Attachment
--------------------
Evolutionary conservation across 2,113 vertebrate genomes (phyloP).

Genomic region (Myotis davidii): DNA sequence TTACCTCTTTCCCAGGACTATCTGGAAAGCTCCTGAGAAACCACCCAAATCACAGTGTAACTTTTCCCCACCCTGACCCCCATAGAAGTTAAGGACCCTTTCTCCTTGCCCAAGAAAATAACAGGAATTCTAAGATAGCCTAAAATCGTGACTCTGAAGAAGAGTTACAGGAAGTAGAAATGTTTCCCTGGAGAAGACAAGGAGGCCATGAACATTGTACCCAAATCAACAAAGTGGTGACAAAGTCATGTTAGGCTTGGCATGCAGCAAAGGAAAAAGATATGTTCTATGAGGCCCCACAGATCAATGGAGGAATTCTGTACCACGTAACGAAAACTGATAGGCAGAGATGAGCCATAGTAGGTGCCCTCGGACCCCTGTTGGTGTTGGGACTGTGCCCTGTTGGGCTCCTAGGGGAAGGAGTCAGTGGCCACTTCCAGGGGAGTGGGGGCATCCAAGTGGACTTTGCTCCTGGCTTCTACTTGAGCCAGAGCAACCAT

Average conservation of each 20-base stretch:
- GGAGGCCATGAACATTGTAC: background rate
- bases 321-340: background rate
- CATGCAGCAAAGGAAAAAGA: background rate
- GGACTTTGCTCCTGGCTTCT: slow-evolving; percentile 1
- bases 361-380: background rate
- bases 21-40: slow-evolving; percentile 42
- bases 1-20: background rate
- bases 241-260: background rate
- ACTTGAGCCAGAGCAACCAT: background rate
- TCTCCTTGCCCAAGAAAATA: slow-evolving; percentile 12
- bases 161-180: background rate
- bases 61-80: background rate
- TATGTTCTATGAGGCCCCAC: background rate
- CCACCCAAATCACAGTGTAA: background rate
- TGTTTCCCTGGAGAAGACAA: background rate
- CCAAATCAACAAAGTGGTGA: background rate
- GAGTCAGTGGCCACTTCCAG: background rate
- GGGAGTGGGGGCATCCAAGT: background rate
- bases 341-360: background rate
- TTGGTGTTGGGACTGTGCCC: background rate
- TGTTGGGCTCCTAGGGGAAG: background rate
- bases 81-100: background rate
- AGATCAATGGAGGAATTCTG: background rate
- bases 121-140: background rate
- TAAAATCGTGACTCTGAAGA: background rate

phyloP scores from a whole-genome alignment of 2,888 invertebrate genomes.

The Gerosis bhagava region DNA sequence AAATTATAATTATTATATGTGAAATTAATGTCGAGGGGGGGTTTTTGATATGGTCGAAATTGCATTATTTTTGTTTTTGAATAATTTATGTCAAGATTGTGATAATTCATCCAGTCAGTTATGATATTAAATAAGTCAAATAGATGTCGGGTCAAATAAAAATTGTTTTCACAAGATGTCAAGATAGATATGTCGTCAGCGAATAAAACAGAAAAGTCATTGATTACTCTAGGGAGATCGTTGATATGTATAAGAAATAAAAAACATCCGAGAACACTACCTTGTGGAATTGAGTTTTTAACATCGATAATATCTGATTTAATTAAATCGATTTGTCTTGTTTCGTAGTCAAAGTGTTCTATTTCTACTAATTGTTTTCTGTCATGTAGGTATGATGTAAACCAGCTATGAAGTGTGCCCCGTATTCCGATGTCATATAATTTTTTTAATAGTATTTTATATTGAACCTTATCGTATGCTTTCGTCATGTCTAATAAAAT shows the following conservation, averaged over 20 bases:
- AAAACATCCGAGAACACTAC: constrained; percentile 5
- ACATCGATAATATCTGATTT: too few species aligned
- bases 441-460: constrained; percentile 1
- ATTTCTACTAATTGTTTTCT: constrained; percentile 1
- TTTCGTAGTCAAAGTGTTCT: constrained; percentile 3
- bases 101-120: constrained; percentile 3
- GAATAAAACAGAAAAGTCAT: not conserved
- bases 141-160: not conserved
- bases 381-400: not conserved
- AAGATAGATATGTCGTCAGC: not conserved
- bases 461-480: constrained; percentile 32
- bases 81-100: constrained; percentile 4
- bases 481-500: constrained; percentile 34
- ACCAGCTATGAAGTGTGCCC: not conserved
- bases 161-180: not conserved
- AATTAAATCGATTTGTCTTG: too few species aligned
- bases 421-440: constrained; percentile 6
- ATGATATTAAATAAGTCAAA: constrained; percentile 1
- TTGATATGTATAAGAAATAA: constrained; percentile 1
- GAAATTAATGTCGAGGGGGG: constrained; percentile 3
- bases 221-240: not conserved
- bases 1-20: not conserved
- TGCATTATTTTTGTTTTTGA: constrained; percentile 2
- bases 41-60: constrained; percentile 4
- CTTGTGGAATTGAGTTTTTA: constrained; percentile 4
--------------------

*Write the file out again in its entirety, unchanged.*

Evolutionary conservation across 2,113 vertebrate genomes (phyloP).

Genomic region (Myotis davidii): DNA sequence TTACCTCTTTCCCAGGACTATCTGGAAAGCTCCTGAGAAACCACCCAAATCACAGTGTAACTTTTCCCCACCCTGACCCCCATAGAAGTTAAGGACCCTTTCTCCTTGCCCAAGAAAATAACAGGAATTCTAAGATAGCCTAAAATCGTGACTCTGAAGAAGAGTTACAGGAAGTAGAAATGTTTCCCTGGAGAAGACAAGGAGGCCATGAACATTGTACCCAAATCAACAAAGTGGTGACAAAGTCATGTTAGGCTTGGCATGCAGCAAAGGAAAAAGATATGTTCTATGAGGCCCCACAGATCAATGGAGGAATTCTGTACCACGTAACGAAAACTGATAGGCAGAGATGAGCCATAGTAGGTGCCCTCGGACCCCTGTTGGTGTTGGGACTGTGCCCTGTTGGGCTCCTAGGGGAAGGAGTCAGTGGCCACTTCCAGGGGAGTGGGGGCATCCAAGTGGACTTTGCTCCTGGCTTCTACTTGAGCCAGAGCAACCAT

Average conservation of each 20-base stretch:
- GGAGGCCATGAACATTGTAC: background rate
- bases 321-340: background rate
- CATGCAGCAAAGGAAAAAGA: background rate
- GGACTTTGCTCCTGGCTTCT: slow-evolving; percentile 1
- bases 361-380: background rate
- bases 21-40: slow-evolving; percentile 42
- bases 1-20: background rate
- bases 241-260: background rate
- ACTTGAGCCAGAGCAACCAT: background rate
- TCTCCTTGCCCAAGAAAATA: slow-evolving; percentile 12
- bases 161-180: background rate
- bases 61-80: background rate
- TATGTTCTATGAGGCCCCAC: background rate
- CCACCCAAATCACAGTGTAA: background rate
- TGTTTCCCTGGAGAAGACAA: background rate
- CCAAATCAACAAAGTGGTGA: background rate
- GAGTCAGTGGCCACTTCCAG: background rate
- GGGAGTGGGGGCATCCAAGT: background rate
- bases 341-360: background rate
- TTGGTGTTGGGACTGTGCCC: background rate
- TGTTGGGCTCCTAGGGGAAG: background rate
- bases 81-100: background rate
- AGATCAATGGAGGAATTCTG: background rate
- bases 121-140: background rate
- TAAAATCGTGACTCTGAAGA: background rate

phyloP scores from a whole-genome alignment of 2,888 invertebrate genomes.

The Gerosis bhagava region DNA sequence AAATTATAATTATTATATGTGAAATTAATGTCGAGGGGGGGTTTTTGATATGGTCGAAATTGCATTATTTTTGTTTTTGAATAATTTATGTCAAGATTGTGATAATTCATCCAGTCAGTTATGATATTAAATAAGTCAAATAGATGTCGGGTCAAATAAAAATTGTTTTCACAAGATGTCAAGATAGATATGTCGTCAGCGAATAAAACAGAAAAGTCATTGATTACTCTAGGGAGATCGTTGATATGTATAAGAAATAAAAAACATCCGAGAACACTACCTTGTGGAATTGAGTTTTTAACATCGATAATATCTGATTTAATTAAATCGATTTGTCTTGTTTCGTAGTCAAAGTGTTCTATTTCTACTAATTGTTTTCTGTCATGTAGGTATGATGTAAACCAGCTATGAAGTGTGCCCCGTATTCCGATGTCATATAATTTTTTTAATAGTATTTTATATTGAACCTTATCGTATGCTTTCGTCATGTCTAATAAAAT shows the following conservation, averaged over 20 bases:
- AAAACATCCGAGAACACTAC: constrained; percentile 5
- ACATCGATAATATCTGATTT: too few species aligned
- bases 441-460: constrained; percentile 1
- ATTTCTACTAATTGTTTTCT: constrained; percentile 1
- TTTCGTAGTCAAAGTGTTCT: constrained; percentile 3
- bases 101-120: constrained; percentile 3
- GAATAAAACAGAAAAGTCAT: not conserved
- bases 141-160: not conserved
- bases 381-400: not conserved
- AAGATAGATATGTCGTCAGC: not conserved
- bases 461-480: constrained; percentile 32
- bases 81-100: constrained; percentile 4
- bases 481-500: constrained; percentile 34
- ACCAGCTATGAAGTGTGCCC: not conserved
- bases 161-180: not conserved
- AATTAAATCGATTTGTCTTG: too few species aligned
- bases 421-440: constrained; percentile 6
- ATGATATTAAATAAGTCAAA: constrained; percentile 1
- TTGATATGTATAAGAAATAA: constrained; percentile 1
- GAAATTAATGTCGAGGGGGG: constrained; percentile 3
- bases 221-240: not conserved
- bases 1-20: not conserved
- TGCATTATTTTTGTTTTTGA: constrained; percentile 2
- bases 41-60: constrained; percentile 4
- CTTGTGGAATTGAGTTTTTA: constrained; percentile 4